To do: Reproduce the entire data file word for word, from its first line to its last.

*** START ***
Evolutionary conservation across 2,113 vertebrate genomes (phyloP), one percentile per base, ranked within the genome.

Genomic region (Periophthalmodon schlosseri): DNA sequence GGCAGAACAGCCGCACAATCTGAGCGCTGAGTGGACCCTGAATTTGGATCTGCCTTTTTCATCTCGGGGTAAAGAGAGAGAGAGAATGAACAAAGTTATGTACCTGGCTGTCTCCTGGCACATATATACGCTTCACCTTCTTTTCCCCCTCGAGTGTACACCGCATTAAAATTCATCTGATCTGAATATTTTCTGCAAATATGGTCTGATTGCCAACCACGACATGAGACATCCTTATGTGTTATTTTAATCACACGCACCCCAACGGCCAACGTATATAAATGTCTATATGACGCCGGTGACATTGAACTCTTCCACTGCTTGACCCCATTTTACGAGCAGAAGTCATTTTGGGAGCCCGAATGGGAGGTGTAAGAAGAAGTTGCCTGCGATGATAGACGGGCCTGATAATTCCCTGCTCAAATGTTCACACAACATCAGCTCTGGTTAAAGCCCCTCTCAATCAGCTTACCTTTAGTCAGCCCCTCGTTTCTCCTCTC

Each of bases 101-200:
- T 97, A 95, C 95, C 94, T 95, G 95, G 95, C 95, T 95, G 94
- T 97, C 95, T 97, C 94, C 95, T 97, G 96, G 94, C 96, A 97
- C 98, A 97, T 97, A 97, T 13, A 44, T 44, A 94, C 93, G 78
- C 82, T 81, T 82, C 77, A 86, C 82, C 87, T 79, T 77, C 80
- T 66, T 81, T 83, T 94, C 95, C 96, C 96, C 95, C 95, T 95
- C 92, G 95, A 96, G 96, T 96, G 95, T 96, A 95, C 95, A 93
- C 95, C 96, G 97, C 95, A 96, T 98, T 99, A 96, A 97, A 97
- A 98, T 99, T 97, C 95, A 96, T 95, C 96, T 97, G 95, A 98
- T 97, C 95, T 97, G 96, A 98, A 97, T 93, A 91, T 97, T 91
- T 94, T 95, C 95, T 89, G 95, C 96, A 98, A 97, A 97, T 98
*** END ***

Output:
Evolutionary conservation across 2,113 vertebrate genomes (phyloP), one percentile per base, ranked within the genome.

Genomic region (Periophthalmodon schlosseri): DNA sequence GGCAGAACAGCCGCACAATCTGAGCGCTGAGTGGACCCTGAATTTGGATCTGCCTTTTTCATCTCGGGGTAAAGAGAGAGAGAGAATGAACAAAGTTATGTACCTGGCTGTCTCCTGGCACATATATACGCTTCACCTTCTTTTCCCCCTCGAGTGTACACCGCATTAAAATTCATCTGATCTGAATATTTTCTGCAAATATGGTCTGATTGCCAACCACGACATGAGACATCCTTATGTGTTATTTTAATCACACGCACCCCAACGGCCAACGTATATAAATGTCTATATGACGCCGGTGACATTGAACTCTTCCACTGCTTGACCCCATTTTACGAGCAGAAGTCATTTTGGGAGCCCGAATGGGAGGTGTAAGAAGAAGTTGCCTGCGATGATAGACGGGCCTGATAATTCCCTGCTCAAATGTTCACACAACATCAGCTCTGGTTAAAGCCCCTCTCAATCAGCTTACCTTTAGTCAGCCCCTCGTTTCTCCTCTC

Each of bases 101-200:
- T 97, A 95, C 95, C 94, T 95, G 95, G 95, C 95, T 95, G 94
- T 97, C 95, T 97, C 94, C 95, T 97, G 96, G 94, C 96, A 97
- C 98, A 97, T 97, A 97, T 13, A 44, T 44, A 94, C 93, G 78
- C 82, T 81, T 82, C 77, A 86, C 82, C 87, T 79, T 77, C 80
- T 66, T 81, T 83, T 94, C 95, C 96, C 96, C 95, C 95, T 95
- C 92, G 95, A 96, G 96, T 96, G 95, T 96, A 95, C 95, A 93
- C 95, C 96, G 97, C 95, A 96, T 98, T 99, A 96, A 97, A 97
- A 98, T 99, T 97, C 95, A 96, T 95, C 96, T 97, G 95, A 98
- T 97, C 95, T 97, G 96, A 98, A 97, T 93, A 91, T 97, T 91
- T 94, T 95, C 95, T 89, G 95, C 96, A 98, A 97, A 97, T 98